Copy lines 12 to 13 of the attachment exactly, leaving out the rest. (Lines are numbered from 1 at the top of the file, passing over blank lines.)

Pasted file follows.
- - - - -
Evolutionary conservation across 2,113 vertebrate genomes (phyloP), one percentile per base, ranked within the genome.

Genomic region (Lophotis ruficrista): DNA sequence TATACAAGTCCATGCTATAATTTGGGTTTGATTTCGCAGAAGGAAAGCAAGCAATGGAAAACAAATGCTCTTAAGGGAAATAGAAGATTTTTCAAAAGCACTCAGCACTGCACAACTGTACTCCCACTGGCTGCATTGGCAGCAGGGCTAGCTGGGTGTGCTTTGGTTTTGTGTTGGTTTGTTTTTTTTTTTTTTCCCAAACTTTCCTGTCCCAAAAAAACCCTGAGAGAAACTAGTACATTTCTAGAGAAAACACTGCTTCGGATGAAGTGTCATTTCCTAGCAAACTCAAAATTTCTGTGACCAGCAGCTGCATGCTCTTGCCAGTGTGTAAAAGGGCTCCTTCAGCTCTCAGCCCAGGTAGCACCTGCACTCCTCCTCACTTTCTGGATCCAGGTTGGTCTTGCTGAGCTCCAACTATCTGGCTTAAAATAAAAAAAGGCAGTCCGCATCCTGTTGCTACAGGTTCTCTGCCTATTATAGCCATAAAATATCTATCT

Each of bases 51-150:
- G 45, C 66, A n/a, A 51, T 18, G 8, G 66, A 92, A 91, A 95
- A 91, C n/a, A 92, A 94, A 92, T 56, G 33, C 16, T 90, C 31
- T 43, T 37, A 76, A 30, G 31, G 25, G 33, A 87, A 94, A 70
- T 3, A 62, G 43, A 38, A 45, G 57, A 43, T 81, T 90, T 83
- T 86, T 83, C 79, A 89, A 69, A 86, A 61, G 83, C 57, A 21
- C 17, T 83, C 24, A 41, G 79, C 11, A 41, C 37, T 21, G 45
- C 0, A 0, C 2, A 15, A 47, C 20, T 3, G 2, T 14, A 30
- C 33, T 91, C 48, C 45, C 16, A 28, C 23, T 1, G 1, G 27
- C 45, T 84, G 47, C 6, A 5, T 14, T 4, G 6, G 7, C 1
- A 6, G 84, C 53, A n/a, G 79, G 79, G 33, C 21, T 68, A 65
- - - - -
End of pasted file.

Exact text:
- C 45, T 84, G 47, C 6, A 5, T 14, T 4, G 6, G 7, C 1
- A 6, G 84, C 53, A n/a, G 79, G 79, G 33, C 21, T 68, A 65